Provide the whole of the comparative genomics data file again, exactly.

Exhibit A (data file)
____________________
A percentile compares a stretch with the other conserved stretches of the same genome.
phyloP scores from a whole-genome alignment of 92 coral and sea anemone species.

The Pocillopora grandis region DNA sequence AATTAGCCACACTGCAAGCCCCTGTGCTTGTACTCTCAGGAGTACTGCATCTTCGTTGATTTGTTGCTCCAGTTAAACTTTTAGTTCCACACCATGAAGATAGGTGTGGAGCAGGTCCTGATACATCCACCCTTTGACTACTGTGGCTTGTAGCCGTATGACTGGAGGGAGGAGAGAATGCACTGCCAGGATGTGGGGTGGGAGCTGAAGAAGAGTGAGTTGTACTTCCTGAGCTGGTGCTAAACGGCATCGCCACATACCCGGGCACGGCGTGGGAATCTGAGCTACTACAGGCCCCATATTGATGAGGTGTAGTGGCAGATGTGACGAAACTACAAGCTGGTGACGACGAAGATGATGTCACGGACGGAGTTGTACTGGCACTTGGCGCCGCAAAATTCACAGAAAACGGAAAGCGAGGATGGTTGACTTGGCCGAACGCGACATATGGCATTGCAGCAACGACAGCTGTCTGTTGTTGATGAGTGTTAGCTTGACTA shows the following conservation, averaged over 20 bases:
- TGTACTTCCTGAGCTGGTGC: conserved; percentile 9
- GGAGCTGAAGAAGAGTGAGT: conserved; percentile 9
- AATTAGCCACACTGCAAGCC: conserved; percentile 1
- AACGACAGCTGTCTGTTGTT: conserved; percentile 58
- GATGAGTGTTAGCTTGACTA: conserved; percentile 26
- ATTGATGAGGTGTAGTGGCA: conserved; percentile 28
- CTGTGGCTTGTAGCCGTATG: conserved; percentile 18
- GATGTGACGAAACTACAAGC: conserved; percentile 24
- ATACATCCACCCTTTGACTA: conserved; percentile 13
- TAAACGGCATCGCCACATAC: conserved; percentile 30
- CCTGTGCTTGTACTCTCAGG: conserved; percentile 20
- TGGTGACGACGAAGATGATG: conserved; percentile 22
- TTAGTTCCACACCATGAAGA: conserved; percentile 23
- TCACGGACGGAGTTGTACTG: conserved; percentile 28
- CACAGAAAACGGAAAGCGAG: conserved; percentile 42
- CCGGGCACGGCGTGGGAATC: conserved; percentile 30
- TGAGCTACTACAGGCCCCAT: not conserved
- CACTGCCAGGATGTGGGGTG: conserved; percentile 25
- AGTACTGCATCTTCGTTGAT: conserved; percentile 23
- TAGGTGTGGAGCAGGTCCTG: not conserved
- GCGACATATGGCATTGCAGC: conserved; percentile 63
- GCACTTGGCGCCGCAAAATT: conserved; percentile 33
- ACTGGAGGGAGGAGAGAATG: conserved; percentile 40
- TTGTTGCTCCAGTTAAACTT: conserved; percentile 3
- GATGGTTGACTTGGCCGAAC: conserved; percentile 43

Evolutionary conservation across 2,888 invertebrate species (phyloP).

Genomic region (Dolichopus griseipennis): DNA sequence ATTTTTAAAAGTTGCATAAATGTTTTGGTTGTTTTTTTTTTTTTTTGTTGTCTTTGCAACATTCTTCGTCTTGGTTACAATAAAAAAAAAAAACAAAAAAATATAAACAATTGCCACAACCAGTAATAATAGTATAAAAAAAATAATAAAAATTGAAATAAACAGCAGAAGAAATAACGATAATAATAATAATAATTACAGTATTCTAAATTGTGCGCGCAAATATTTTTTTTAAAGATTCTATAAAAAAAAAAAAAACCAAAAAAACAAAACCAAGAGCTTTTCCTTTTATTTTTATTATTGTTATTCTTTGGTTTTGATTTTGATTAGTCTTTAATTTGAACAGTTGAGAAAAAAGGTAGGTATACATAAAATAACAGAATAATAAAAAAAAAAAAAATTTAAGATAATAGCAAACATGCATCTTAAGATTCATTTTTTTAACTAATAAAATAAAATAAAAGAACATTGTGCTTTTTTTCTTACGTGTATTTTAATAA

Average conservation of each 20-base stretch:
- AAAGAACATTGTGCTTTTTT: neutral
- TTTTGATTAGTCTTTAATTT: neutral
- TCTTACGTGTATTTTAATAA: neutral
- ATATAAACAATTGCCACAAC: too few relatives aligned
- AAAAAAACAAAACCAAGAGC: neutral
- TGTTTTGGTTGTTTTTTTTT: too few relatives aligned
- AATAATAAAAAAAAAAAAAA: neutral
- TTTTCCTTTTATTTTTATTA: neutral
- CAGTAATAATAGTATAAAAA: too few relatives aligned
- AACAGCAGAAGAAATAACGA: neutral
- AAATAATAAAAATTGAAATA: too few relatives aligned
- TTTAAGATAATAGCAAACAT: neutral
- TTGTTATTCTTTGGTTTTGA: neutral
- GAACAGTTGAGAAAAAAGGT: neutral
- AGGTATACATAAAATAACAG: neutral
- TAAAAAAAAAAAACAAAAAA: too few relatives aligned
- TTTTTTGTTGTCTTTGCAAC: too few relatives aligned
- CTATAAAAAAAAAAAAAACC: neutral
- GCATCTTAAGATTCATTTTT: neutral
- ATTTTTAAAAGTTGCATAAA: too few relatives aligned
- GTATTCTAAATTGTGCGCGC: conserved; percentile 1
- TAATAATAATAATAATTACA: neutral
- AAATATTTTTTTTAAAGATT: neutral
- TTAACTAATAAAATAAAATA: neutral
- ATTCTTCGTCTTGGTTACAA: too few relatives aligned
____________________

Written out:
A percentile compares a stretch with the other conserved stretches of the same genome.
phyloP scores from a whole-genome alignment of 92 coral and sea anemone species.

The Pocillopora grandis region DNA sequence AATTAGCCACACTGCAAGCCCCTGTGCTTGTACTCTCAGGAGTACTGCATCTTCGTTGATTTGTTGCTCCAGTTAAACTTTTAGTTCCACACCATGAAGATAGGTGTGGAGCAGGTCCTGATACATCCACCCTTTGACTACTGTGGCTTGTAGCCGTATGACTGGAGGGAGGAGAGAATGCACTGCCAGGATGTGGGGTGGGAGCTGAAGAAGAGTGAGTTGTACTTCCTGAGCTGGTGCTAAACGGCATCGCCACATACCCGGGCACGGCGTGGGAATCTGAGCTACTACAGGCCCCATATTGATGAGGTGTAGTGGCAGATGTGACGAAACTACAAGCTGGTGACGACGAAGATGATGTCACGGACGGAGTTGTACTGGCACTTGGCGCCGCAAAATTCACAGAAAACGGAAAGCGAGGATGGTTGACTTGGCCGAACGCGACATATGGCATTGCAGCAACGACAGCTGTCTGTTGTTGATGAGTGTTAGCTTGACTA shows the following conservation, averaged over 20 bases:
- TGTACTTCCTGAGCTGGTGC: conserved; percentile 9
- GGAGCTGAAGAAGAGTGAGT: conserved; percentile 9
- AATTAGCCACACTGCAAGCC: conserved; percentile 1
- AACGACAGCTGTCTGTTGTT: conserved; percentile 58
- GATGAGTGTTAGCTTGACTA: conserved; percentile 26
- ATTGATGAGGTGTAGTGGCA: conserved; percentile 28
- CTGTGGCTTGTAGCCGTATG: conserved; percentile 18
- GATGTGACGAAACTACAAGC: conserved; percentile 24
- ATACATCCACCCTTTGACTA: conserved; percentile 13
- TAAACGGCATCGCCACATAC: conserved; percentile 30
- CCTGTGCTTGTACTCTCAGG: conserved; percentile 20
- TGGTGACGACGAAGATGATG: conserved; percentile 22
- TTAGTTCCACACCATGAAGA: conserved; percentile 23
- TCACGGACGGAGTTGTACTG: conserved; percentile 28
- CACAGAAAACGGAAAGCGAG: conserved; percentile 42
- CCGGGCACGGCGTGGGAATC: conserved; percentile 30
- TGAGCTACTACAGGCCCCAT: not conserved
- CACTGCCAGGATGTGGGGTG: conserved; percentile 25
- AGTACTGCATCTTCGTTGAT: conserved; percentile 23
- TAGGTGTGGAGCAGGTCCTG: not conserved
- GCGACATATGGCATTGCAGC: conserved; percentile 63
- GCACTTGGCGCCGCAAAATT: conserved; percentile 33
- ACTGGAGGGAGGAGAGAATG: conserved; percentile 40
- TTGTTGCTCCAGTTAAACTT: conserved; percentile 3
- GATGGTTGACTTGGCCGAAC: conserved; percentile 43

Evolutionary conservation across 2,888 invertebrate species (phyloP).

Genomic region (Dolichopus griseipennis): DNA sequence ATTTTTAAAAGTTGCATAAATGTTTTGGTTGTTTTTTTTTTTTTTTGTTGTCTTTGCAACATTCTTCGTCTTGGTTACAATAAAAAAAAAAAACAAAAAAATATAAACAATTGCCACAACCAGTAATAATAGTATAAAAAAAATAATAAAAATTGAAATAAACAGCAGAAGAAATAACGATAATAATAATAATAATTACAGTATTCTAAATTGTGCGCGCAAATATTTTTTTTAAAGATTCTATAAAAAAAAAAAAAACCAAAAAAACAAAACCAAGAGCTTTTCCTTTTATTTTTATTATTGTTATTCTTTGGTTTTGATTTTGATTAGTCTTTAATTTGAACAGTTGAGAAAAAAGGTAGGTATACATAAAATAACAGAATAATAAAAAAAAAAAAAATTTAAGATAATAGCAAACATGCATCTTAAGATTCATTTTTTTAACTAATAAAATAAAATAAAAGAACATTGTGCTTTTTTTCTTACGTGTATTTTAATAA

Average conservation of each 20-base stretch:
- AAAGAACATTGTGCTTTTTT: neutral
- TTTTGATTAGTCTTTAATTT: neutral
- TCTTACGTGTATTTTAATAA: neutral
- ATATAAACAATTGCCACAAC: too few relatives aligned
- AAAAAAACAAAACCAAGAGC: neutral
- TGTTTTGGTTGTTTTTTTTT: too few relatives aligned
- AATAATAAAAAAAAAAAAAA: neutral
- TTTTCCTTTTATTTTTATTA: neutral
- CAGTAATAATAGTATAAAAA: too few relatives aligned
- AACAGCAGAAGAAATAACGA: neutral
- AAATAATAAAAATTGAAATA: too few relatives aligned
- TTTAAGATAATAGCAAACAT: neutral
- TTGTTATTCTTTGGTTTTGA: neutral
- GAACAGTTGAGAAAAAAGGT: neutral
- AGGTATACATAAAATAACAG: neutral
- TAAAAAAAAAAAACAAAAAA: too few relatives aligned
- TTTTTTGTTGTCTTTGCAAC: too few relatives aligned
- CTATAAAAAAAAAAAAAACC: neutral
- GCATCTTAAGATTCATTTTT: neutral
- ATTTTTAAAAGTTGCATAAA: too few relatives aligned
- GTATTCTAAATTGTGCGCGC: conserved; percentile 1
- TAATAATAATAATAATTACA: neutral
- AAATATTTTTTTTAAAGATT: neutral
- TTAACTAATAAAATAAAATA: neutral
- ATTCTTCGTCTTGGTTACAA: too few relatives aligned